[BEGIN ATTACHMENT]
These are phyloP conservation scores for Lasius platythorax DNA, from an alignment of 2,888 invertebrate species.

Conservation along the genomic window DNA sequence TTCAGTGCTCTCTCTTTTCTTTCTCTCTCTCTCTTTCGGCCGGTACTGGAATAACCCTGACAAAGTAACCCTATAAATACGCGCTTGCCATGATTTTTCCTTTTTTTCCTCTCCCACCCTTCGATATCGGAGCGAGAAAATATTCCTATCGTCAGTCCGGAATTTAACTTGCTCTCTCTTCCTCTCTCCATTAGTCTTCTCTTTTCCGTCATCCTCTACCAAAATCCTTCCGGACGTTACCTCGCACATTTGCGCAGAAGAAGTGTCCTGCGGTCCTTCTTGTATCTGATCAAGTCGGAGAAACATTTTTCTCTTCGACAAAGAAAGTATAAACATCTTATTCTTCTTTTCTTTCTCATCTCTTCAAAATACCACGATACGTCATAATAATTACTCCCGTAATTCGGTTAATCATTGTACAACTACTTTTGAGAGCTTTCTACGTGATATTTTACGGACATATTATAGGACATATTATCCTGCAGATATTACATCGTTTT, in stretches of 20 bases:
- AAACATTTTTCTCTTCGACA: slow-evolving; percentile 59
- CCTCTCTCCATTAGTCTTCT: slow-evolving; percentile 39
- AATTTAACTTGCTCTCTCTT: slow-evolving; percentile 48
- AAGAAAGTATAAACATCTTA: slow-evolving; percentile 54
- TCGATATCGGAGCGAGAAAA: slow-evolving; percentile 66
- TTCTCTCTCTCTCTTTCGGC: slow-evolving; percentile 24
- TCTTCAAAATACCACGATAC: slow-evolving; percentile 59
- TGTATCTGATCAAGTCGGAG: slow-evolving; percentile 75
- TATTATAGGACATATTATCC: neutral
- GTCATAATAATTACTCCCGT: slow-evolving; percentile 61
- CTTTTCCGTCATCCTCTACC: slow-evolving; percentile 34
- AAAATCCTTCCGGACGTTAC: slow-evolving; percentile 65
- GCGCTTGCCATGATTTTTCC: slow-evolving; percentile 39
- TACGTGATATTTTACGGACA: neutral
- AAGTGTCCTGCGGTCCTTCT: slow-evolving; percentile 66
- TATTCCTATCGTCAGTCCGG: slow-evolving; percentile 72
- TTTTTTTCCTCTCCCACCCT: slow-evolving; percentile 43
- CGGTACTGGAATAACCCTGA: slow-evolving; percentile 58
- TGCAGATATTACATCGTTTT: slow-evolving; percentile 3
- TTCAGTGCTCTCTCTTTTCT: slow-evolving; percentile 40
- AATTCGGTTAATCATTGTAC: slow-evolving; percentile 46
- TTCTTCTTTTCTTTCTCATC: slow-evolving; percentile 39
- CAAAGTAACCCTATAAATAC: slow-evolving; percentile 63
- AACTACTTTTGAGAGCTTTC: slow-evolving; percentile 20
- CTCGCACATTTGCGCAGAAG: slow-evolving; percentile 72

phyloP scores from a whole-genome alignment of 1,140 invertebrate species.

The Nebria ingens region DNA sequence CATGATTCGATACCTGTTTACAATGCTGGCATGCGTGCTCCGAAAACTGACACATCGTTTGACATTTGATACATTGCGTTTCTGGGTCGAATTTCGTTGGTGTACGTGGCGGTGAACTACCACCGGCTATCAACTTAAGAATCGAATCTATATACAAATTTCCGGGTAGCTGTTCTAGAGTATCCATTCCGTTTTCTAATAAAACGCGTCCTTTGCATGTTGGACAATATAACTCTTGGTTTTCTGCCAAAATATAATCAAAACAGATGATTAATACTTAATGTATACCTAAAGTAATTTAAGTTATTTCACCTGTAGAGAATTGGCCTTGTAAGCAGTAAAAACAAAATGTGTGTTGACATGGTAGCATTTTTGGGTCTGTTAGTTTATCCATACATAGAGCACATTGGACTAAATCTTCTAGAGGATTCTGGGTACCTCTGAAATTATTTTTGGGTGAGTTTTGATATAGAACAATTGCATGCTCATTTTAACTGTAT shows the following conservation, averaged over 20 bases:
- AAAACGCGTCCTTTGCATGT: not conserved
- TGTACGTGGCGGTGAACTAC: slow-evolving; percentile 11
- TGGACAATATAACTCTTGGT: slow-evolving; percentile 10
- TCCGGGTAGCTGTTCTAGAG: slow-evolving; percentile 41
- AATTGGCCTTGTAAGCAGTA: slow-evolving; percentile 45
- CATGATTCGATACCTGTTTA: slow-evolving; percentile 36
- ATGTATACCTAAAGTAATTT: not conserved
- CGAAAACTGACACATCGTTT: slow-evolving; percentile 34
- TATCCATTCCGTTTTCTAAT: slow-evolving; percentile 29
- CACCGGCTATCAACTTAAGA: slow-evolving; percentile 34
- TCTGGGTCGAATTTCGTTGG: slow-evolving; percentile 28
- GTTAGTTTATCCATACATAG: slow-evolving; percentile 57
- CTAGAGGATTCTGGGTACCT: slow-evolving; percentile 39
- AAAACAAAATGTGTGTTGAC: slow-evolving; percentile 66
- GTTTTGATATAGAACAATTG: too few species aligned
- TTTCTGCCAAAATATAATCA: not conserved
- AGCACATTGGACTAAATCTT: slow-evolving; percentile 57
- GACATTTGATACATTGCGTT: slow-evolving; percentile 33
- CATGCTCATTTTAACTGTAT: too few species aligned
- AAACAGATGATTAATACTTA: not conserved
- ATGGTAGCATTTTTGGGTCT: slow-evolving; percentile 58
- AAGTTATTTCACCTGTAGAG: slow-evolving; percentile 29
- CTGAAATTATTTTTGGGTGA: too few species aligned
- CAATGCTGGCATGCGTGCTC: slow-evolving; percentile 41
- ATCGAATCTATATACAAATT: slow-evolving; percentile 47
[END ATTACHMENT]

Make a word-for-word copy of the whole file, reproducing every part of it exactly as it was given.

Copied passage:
These are phyloP conservation scores for Lasius platythorax DNA, from an alignment of 2,888 invertebrate species.

Conservation along the genomic window DNA sequence TTCAGTGCTCTCTCTTTTCTTTCTCTCTCTCTCTTTCGGCCGGTACTGGAATAACCCTGACAAAGTAACCCTATAAATACGCGCTTGCCATGATTTTTCCTTTTTTTCCTCTCCCACCCTTCGATATCGGAGCGAGAAAATATTCCTATCGTCAGTCCGGAATTTAACTTGCTCTCTCTTCCTCTCTCCATTAGTCTTCTCTTTTCCGTCATCCTCTACCAAAATCCTTCCGGACGTTACCTCGCACATTTGCGCAGAAGAAGTGTCCTGCGGTCCTTCTTGTATCTGATCAAGTCGGAGAAACATTTTTCTCTTCGACAAAGAAAGTATAAACATCTTATTCTTCTTTTCTTTCTCATCTCTTCAAAATACCACGATACGTCATAATAATTACTCCCGTAATTCGGTTAATCATTGTACAACTACTTTTGAGAGCTTTCTACGTGATATTTTACGGACATATTATAGGACATATTATCCTGCAGATATTACATCGTTTT, in stretches of 20 bases:
- AAACATTTTTCTCTTCGACA: slow-evolving; percentile 59
- CCTCTCTCCATTAGTCTTCT: slow-evolving; percentile 39
- AATTTAACTTGCTCTCTCTT: slow-evolving; percentile 48
- AAGAAAGTATAAACATCTTA: slow-evolving; percentile 54
- TCGATATCGGAGCGAGAAAA: slow-evolving; percentile 66
- TTCTCTCTCTCTCTTTCGGC: slow-evolving; percentile 24
- TCTTCAAAATACCACGATAC: slow-evolving; percentile 59
- TGTATCTGATCAAGTCGGAG: slow-evolving; percentile 75
- TATTATAGGACATATTATCC: neutral
- GTCATAATAATTACTCCCGT: slow-evolving; percentile 61
- CTTTTCCGTCATCCTCTACC: slow-evolving; percentile 34
- AAAATCCTTCCGGACGTTAC: slow-evolving; percentile 65
- GCGCTTGCCATGATTTTTCC: slow-evolving; percentile 39
- TACGTGATATTTTACGGACA: neutral
- AAGTGTCCTGCGGTCCTTCT: slow-evolving; percentile 66
- TATTCCTATCGTCAGTCCGG: slow-evolving; percentile 72
- TTTTTTTCCTCTCCCACCCT: slow-evolving; percentile 43
- CGGTACTGGAATAACCCTGA: slow-evolving; percentile 58
- TGCAGATATTACATCGTTTT: slow-evolving; percentile 3
- TTCAGTGCTCTCTCTTTTCT: slow-evolving; percentile 40
- AATTCGGTTAATCATTGTAC: slow-evolving; percentile 46
- TTCTTCTTTTCTTTCTCATC: slow-evolving; percentile 39
- CAAAGTAACCCTATAAATAC: slow-evolving; percentile 63
- AACTACTTTTGAGAGCTTTC: slow-evolving; percentile 20
- CTCGCACATTTGCGCAGAAG: slow-evolving; percentile 72

phyloP scores from a whole-genome alignment of 1,140 invertebrate species.

The Nebria ingens region DNA sequence CATGATTCGATACCTGTTTACAATGCTGGCATGCGTGCTCCGAAAACTGACACATCGTTTGACATTTGATACATTGCGTTTCTGGGTCGAATTTCGTTGGTGTACGTGGCGGTGAACTACCACCGGCTATCAACTTAAGAATCGAATCTATATACAAATTTCCGGGTAGCTGTTCTAGAGTATCCATTCCGTTTTCTAATAAAACGCGTCCTTTGCATGTTGGACAATATAACTCTTGGTTTTCTGCCAAAATATAATCAAAACAGATGATTAATACTTAATGTATACCTAAAGTAATTTAAGTTATTTCACCTGTAGAGAATTGGCCTTGTAAGCAGTAAAAACAAAATGTGTGTTGACATGGTAGCATTTTTGGGTCTGTTAGTTTATCCATACATAGAGCACATTGGACTAAATCTTCTAGAGGATTCTGGGTACCTCTGAAATTATTTTTGGGTGAGTTTTGATATAGAACAATTGCATGCTCATTTTAACTGTAT shows the following conservation, averaged over 20 bases:
- AAAACGCGTCCTTTGCATGT: not conserved
- TGTACGTGGCGGTGAACTAC: slow-evolving; percentile 11
- TGGACAATATAACTCTTGGT: slow-evolving; percentile 10
- TCCGGGTAGCTGTTCTAGAG: slow-evolving; percentile 41
- AATTGGCCTTGTAAGCAGTA: slow-evolving; percentile 45
- CATGATTCGATACCTGTTTA: slow-evolving; percentile 36
- ATGTATACCTAAAGTAATTT: not conserved
- CGAAAACTGACACATCGTTT: slow-evolving; percentile 34
- TATCCATTCCGTTTTCTAAT: slow-evolving; percentile 29
- CACCGGCTATCAACTTAAGA: slow-evolving; percentile 34
- TCTGGGTCGAATTTCGTTGG: slow-evolving; percentile 28
- GTTAGTTTATCCATACATAG: slow-evolving; percentile 57
- CTAGAGGATTCTGGGTACCT: slow-evolving; percentile 39
- AAAACAAAATGTGTGTTGAC: slow-evolving; percentile 66
- GTTTTGATATAGAACAATTG: too few species aligned
- TTTCTGCCAAAATATAATCA: not conserved
- AGCACATTGGACTAAATCTT: slow-evolving; percentile 57
- GACATTTGATACATTGCGTT: slow-evolving; percentile 33
- CATGCTCATTTTAACTGTAT: too few species aligned
- AAACAGATGATTAATACTTA: not conserved
- ATGGTAGCATTTTTGGGTCT: slow-evolving; percentile 58
- AAGTTATTTCACCTGTAGAG: slow-evolving; percentile 29
- CTGAAATTATTTTTGGGTGA: too few species aligned
- CAATGCTGGCATGCGTGCTC: slow-evolving; percentile 41
- ATCGAATCTATATACAAATT: slow-evolving; percentile 47